Interesting facts about Fontainebleau
With each new monarch, the castle settled down and became larger. The love of the kings of France for the beauty and luxury of decoration is obvious if you see the Fontainebleau Palace. Each king left his mark in the fate of this castle. Therefore, it is in this castle where the traditions of the Middle Ages, Renaissance and Classics are so skillfully intertwined. Now the palace and the Fontainebleau park are listed as a UNESCO World Heritage Site. A tour of Fontainebleau is very popular among tourists. About 10 million tourists visit it every year.
Many distinguished persons of Europe came here, including Emperor Peter I and Pope Pius VII. Here Napoleon said goodbye to his army during his first abdication, and from here he went to the island of Elba. Besides, the character of the book by Alexander Dumas, the well-known D‘Artagnan, often visited the Fontainebleau castle.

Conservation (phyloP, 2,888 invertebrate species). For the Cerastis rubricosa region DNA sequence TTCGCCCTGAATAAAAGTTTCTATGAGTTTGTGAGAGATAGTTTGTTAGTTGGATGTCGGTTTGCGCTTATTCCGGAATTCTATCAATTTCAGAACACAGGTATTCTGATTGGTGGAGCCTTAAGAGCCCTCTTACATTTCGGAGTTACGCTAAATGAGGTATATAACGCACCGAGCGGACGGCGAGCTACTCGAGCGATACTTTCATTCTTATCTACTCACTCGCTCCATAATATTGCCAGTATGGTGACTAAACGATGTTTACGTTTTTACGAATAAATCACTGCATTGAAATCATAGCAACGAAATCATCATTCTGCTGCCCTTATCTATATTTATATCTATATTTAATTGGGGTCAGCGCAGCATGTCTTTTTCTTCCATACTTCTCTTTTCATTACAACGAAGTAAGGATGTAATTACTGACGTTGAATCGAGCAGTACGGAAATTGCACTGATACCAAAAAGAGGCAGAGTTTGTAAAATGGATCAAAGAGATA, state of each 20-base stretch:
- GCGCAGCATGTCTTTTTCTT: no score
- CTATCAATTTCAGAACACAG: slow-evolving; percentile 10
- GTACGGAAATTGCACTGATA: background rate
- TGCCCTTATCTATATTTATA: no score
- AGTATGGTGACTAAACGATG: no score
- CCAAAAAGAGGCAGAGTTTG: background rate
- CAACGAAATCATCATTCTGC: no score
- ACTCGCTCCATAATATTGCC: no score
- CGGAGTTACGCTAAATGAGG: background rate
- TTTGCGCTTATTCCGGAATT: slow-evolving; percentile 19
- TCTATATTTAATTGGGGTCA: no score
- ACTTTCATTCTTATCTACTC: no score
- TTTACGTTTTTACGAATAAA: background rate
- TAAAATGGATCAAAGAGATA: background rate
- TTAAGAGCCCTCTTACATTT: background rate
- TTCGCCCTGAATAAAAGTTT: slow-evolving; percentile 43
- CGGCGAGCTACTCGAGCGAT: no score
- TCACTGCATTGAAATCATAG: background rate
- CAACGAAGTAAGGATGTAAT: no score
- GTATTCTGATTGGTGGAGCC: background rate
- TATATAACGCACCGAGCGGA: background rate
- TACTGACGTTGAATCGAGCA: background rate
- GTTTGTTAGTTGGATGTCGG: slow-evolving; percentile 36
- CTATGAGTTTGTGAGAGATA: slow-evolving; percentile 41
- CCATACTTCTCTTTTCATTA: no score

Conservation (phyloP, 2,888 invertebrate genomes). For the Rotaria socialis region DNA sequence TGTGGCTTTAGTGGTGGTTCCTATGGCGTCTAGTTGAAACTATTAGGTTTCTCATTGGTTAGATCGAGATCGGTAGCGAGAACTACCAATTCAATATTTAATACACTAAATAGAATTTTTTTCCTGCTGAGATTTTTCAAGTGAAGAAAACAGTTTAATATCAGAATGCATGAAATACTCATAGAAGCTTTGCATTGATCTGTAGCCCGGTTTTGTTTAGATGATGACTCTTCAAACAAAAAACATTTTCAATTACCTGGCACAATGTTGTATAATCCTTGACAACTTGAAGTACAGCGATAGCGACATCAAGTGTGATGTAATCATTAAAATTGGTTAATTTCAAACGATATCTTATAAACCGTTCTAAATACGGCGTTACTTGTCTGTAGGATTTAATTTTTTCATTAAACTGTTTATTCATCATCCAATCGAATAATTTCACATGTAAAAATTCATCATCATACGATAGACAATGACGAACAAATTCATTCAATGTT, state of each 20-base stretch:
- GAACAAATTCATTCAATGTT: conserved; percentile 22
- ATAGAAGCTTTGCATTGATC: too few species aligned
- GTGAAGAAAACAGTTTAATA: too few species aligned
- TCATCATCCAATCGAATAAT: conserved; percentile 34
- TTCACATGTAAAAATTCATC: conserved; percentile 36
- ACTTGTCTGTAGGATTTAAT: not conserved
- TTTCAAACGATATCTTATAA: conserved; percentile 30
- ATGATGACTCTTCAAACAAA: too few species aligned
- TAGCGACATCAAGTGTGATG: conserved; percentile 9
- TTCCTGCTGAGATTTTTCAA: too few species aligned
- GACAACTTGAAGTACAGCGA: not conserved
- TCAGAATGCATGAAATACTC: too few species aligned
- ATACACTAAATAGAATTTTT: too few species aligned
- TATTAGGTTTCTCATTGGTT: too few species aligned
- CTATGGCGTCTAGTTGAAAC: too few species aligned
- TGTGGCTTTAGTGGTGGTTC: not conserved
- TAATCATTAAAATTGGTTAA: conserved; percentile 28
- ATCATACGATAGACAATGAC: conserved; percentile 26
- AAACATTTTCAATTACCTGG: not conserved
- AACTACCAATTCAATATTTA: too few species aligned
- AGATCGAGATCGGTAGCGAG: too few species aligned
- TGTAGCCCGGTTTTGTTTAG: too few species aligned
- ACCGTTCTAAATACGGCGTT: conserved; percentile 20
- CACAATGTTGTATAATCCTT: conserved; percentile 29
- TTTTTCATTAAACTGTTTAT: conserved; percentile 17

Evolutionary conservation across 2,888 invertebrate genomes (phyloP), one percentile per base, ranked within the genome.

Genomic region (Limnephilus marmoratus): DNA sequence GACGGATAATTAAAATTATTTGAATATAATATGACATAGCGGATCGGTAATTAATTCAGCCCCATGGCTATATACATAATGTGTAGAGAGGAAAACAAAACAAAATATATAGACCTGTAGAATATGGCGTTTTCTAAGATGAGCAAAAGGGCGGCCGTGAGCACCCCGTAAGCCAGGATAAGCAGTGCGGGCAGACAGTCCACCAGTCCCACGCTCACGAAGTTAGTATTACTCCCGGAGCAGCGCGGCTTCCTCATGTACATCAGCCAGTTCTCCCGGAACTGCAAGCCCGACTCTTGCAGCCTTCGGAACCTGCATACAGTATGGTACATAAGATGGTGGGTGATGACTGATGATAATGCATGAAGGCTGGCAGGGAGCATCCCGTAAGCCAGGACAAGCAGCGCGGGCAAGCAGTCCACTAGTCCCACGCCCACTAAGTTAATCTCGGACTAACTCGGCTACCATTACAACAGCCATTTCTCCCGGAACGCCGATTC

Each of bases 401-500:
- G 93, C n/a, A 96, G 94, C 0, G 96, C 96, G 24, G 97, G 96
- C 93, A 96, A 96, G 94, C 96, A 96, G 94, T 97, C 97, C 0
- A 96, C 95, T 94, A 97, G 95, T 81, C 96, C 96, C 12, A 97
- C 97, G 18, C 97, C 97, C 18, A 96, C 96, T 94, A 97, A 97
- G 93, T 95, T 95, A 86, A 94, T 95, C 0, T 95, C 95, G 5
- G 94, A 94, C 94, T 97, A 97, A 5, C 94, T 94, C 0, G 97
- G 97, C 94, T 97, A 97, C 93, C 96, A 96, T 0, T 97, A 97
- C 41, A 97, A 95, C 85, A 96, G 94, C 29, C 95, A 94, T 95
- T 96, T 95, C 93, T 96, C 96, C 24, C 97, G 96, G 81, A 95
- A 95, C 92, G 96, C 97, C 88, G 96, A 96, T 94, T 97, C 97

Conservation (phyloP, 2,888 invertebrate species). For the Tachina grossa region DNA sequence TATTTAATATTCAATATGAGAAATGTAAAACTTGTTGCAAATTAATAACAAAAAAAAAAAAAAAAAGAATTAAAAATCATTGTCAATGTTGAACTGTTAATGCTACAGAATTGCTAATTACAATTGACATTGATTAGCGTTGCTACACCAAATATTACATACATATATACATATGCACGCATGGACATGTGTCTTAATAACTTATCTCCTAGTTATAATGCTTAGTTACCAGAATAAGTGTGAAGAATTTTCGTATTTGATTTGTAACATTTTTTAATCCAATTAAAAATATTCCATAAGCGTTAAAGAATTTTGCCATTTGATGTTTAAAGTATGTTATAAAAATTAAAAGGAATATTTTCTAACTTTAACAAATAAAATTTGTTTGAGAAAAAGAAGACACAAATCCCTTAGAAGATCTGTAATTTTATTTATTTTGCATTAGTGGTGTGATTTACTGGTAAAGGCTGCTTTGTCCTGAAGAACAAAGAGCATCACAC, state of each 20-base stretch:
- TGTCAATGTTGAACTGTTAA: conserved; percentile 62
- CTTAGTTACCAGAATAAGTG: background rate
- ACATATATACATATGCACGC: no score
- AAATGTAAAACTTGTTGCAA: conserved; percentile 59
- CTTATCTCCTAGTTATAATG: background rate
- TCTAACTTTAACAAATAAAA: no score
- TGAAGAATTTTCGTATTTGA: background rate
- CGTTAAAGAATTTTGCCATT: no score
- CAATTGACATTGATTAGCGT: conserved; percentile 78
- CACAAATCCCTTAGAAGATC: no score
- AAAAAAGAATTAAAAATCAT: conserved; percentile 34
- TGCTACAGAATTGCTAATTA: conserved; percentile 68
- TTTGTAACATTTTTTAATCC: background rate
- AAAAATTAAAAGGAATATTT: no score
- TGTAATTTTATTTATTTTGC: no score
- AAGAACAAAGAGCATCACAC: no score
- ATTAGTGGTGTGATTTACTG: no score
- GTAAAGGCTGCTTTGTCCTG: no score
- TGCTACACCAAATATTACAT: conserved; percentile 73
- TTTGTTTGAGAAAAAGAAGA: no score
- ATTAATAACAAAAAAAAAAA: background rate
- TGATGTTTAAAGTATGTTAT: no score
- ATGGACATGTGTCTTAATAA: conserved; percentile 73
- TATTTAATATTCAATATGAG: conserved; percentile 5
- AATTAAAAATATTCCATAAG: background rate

Fontainebleau castle and park now
Fontainebleau amazes with the luxury of its territory. The palace has four courtyards and three gardens. When visiting Fontainebleau, you can explore the richly furnished castle, its unique collections and symbolic items such as the throne of Napoleon I and the famous horseshoe-shaped staircase. You will also visit the spacious private apartments of the castle, which at one time shone with all the modern conveniences of the era. And, of course, you will see the luxurious, recently updated Napoleon III apartments.
We also recommend looking at the unique items of the Furniture, Painting and Plates gallery. The walls of the gallery are decorated with more than a hundred copies of Sevres porcelain. Of course, you will not be indifferent to the exhibits of the Chinese Museum, which were collected during the Opium Wars. A tour of Fontainebleau is an unforgettable journey into the history of France.
The Fontainebleau Castle is located about 60 kilometers southeast of Paris. Optionally, an excursion to Fontainebleau can be combined with a visit to the neighboring castle — Vaud-le-Viscount, which inspired Louis XIV to build Versailles.